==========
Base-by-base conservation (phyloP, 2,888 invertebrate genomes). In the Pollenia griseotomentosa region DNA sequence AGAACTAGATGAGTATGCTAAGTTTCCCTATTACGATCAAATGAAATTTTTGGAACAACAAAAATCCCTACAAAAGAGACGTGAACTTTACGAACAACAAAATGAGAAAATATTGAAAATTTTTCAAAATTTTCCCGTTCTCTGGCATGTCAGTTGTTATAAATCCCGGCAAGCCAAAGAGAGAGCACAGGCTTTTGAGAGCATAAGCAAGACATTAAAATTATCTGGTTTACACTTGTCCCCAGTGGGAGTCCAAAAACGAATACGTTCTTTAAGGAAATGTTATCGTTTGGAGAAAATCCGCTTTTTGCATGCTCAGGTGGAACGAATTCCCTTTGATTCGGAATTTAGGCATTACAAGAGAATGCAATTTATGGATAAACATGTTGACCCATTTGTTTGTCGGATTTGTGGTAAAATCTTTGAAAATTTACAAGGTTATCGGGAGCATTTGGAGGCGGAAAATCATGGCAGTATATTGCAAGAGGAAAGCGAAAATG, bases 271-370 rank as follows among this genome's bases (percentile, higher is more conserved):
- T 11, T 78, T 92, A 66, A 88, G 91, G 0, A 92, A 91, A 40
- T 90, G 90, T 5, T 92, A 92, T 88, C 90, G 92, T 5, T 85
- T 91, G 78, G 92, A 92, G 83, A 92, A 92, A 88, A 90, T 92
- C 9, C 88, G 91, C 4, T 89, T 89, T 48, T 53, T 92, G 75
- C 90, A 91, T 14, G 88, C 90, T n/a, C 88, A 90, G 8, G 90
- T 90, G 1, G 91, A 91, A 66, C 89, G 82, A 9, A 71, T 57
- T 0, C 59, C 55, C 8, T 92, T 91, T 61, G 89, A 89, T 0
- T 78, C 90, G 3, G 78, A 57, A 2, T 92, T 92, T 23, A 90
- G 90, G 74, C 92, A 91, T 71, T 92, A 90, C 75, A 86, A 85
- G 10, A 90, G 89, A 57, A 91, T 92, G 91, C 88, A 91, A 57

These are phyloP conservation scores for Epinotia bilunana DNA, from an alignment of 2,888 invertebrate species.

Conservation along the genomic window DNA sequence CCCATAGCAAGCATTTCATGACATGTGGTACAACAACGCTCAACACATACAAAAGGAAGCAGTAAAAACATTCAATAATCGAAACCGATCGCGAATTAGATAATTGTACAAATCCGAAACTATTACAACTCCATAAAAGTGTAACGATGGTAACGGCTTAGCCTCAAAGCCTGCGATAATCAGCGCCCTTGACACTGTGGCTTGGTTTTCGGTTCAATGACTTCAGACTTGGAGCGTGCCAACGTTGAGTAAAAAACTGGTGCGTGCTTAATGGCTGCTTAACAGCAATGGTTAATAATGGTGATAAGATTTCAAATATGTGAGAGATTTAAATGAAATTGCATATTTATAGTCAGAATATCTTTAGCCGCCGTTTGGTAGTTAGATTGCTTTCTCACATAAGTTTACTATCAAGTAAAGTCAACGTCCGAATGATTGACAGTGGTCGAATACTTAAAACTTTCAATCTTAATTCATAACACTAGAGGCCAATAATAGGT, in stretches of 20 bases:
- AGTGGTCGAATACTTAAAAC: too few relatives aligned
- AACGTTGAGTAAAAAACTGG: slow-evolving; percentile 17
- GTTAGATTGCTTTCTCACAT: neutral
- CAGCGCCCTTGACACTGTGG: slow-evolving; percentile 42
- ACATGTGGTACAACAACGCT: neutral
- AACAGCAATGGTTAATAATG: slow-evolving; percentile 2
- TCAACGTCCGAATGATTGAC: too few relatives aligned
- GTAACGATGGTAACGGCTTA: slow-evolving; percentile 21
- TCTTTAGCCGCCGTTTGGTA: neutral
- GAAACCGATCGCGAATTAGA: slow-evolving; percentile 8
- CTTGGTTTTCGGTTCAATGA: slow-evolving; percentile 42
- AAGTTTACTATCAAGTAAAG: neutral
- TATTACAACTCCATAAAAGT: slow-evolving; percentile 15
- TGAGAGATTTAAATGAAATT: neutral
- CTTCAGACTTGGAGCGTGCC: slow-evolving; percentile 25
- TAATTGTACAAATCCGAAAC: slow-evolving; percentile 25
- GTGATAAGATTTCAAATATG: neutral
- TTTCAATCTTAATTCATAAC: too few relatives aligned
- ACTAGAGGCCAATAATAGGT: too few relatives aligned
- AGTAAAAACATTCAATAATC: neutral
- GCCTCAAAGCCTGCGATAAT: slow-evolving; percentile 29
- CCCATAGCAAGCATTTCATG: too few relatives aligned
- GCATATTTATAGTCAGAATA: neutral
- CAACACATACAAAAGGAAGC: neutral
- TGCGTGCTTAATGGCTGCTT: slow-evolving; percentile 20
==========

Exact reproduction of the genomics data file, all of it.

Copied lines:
Base-by-base conservation (phyloP, 2,888 invertebrate genomes). In the Pollenia griseotomentosa region DNA sequence AGAACTAGATGAGTATGCTAAGTTTCCCTATTACGATCAAATGAAATTTTTGGAACAACAAAAATCCCTACAAAAGAGACGTGAACTTTACGAACAACAAAATGAGAAAATATTGAAAATTTTTCAAAATTTTCCCGTTCTCTGGCATGTCAGTTGTTATAAATCCCGGCAAGCCAAAGAGAGAGCACAGGCTTTTGAGAGCATAAGCAAGACATTAAAATTATCTGGTTTACACTTGTCCCCAGTGGGAGTCCAAAAACGAATACGTTCTTTAAGGAAATGTTATCGTTTGGAGAAAATCCGCTTTTTGCATGCTCAGGTGGAACGAATTCCCTTTGATTCGGAATTTAGGCATTACAAGAGAATGCAATTTATGGATAAACATGTTGACCCATTTGTTTGTCGGATTTGTGGTAAAATCTTTGAAAATTTACAAGGTTATCGGGAGCATTTGGAGGCGGAAAATCATGGCAGTATATTGCAAGAGGAAAGCGAAAATG, bases 271-370 rank as follows among this genome's bases (percentile, higher is more conserved):
- T 11, T 78, T 92, A 66, A 88, G 91, G 0, A 92, A 91, A 40
- T 90, G 90, T 5, T 92, A 92, T 88, C 90, G 92, T 5, T 85
- T 91, G 78, G 92, A 92, G 83, A 92, A 92, A 88, A 90, T 92
- C 9, C 88, G 91, C 4, T 89, T 89, T 48, T 53, T 92, G 75
- C 90, A 91, T 14, G 88, C 90, T n/a, C 88, A 90, G 8, G 90
- T 90, G 1, G 91, A 91, A 66, C 89, G 82, A 9, A 71, T 57
- T 0, C 59, C 55, C 8, T 92, T 91, T 61, G 89, A 89, T 0
- T 78, C 90, G 3, G 78, A 57, A 2, T 92, T 92, T 23, A 90
- G 90, G 74, C 92, A 91, T 71, T 92, A 90, C 75, A 86, A 85
- G 10, A 90, G 89, A 57, A 91, T 92, G 91, C 88, A 91, A 57

These are phyloP conservation scores for Epinotia bilunana DNA, from an alignment of 2,888 invertebrate species.

Conservation along the genomic window DNA sequence CCCATAGCAAGCATTTCATGACATGTGGTACAACAACGCTCAACACATACAAAAGGAAGCAGTAAAAACATTCAATAATCGAAACCGATCGCGAATTAGATAATTGTACAAATCCGAAACTATTACAACTCCATAAAAGTGTAACGATGGTAACGGCTTAGCCTCAAAGCCTGCGATAATCAGCGCCCTTGACACTGTGGCTTGGTTTTCGGTTCAATGACTTCAGACTTGGAGCGTGCCAACGTTGAGTAAAAAACTGGTGCGTGCTTAATGGCTGCTTAACAGCAATGGTTAATAATGGTGATAAGATTTCAAATATGTGAGAGATTTAAATGAAATTGCATATTTATAGTCAGAATATCTTTAGCCGCCGTTTGGTAGTTAGATTGCTTTCTCACATAAGTTTACTATCAAGTAAAGTCAACGTCCGAATGATTGACAGTGGTCGAATACTTAAAACTTTCAATCTTAATTCATAACACTAGAGGCCAATAATAGGT, in stretches of 20 bases:
- AGTGGTCGAATACTTAAAAC: too few relatives aligned
- AACGTTGAGTAAAAAACTGG: slow-evolving; percentile 17
- GTTAGATTGCTTTCTCACAT: neutral
- CAGCGCCCTTGACACTGTGG: slow-evolving; percentile 42
- ACATGTGGTACAACAACGCT: neutral
- AACAGCAATGGTTAATAATG: slow-evolving; percentile 2
- TCAACGTCCGAATGATTGAC: too few relatives aligned
- GTAACGATGGTAACGGCTTA: slow-evolving; percentile 21
- TCTTTAGCCGCCGTTTGGTA: neutral
- GAAACCGATCGCGAATTAGA: slow-evolving; percentile 8
- CTTGGTTTTCGGTTCAATGA: slow-evolving; percentile 42
- AAGTTTACTATCAAGTAAAG: neutral
- TATTACAACTCCATAAAAGT: slow-evolving; percentile 15
- TGAGAGATTTAAATGAAATT: neutral
- CTTCAGACTTGGAGCGTGCC: slow-evolving; percentile 25
- TAATTGTACAAATCCGAAAC: slow-evolving; percentile 25
- GTGATAAGATTTCAAATATG: neutral
- TTTCAATCTTAATTCATAAC: too few relatives aligned
- ACTAGAGGCCAATAATAGGT: too few relatives aligned
- AGTAAAAACATTCAATAATC: neutral
- GCCTCAAAGCCTGCGATAAT: slow-evolving; percentile 29
- CCCATAGCAAGCATTTCATG: too few relatives aligned
- GCATATTTATAGTCAGAATA: neutral
- CAACACATACAAAAGGAAGC: neutral
- TGCGTGCTTAATGGCTGCTT: slow-evolving; percentile 20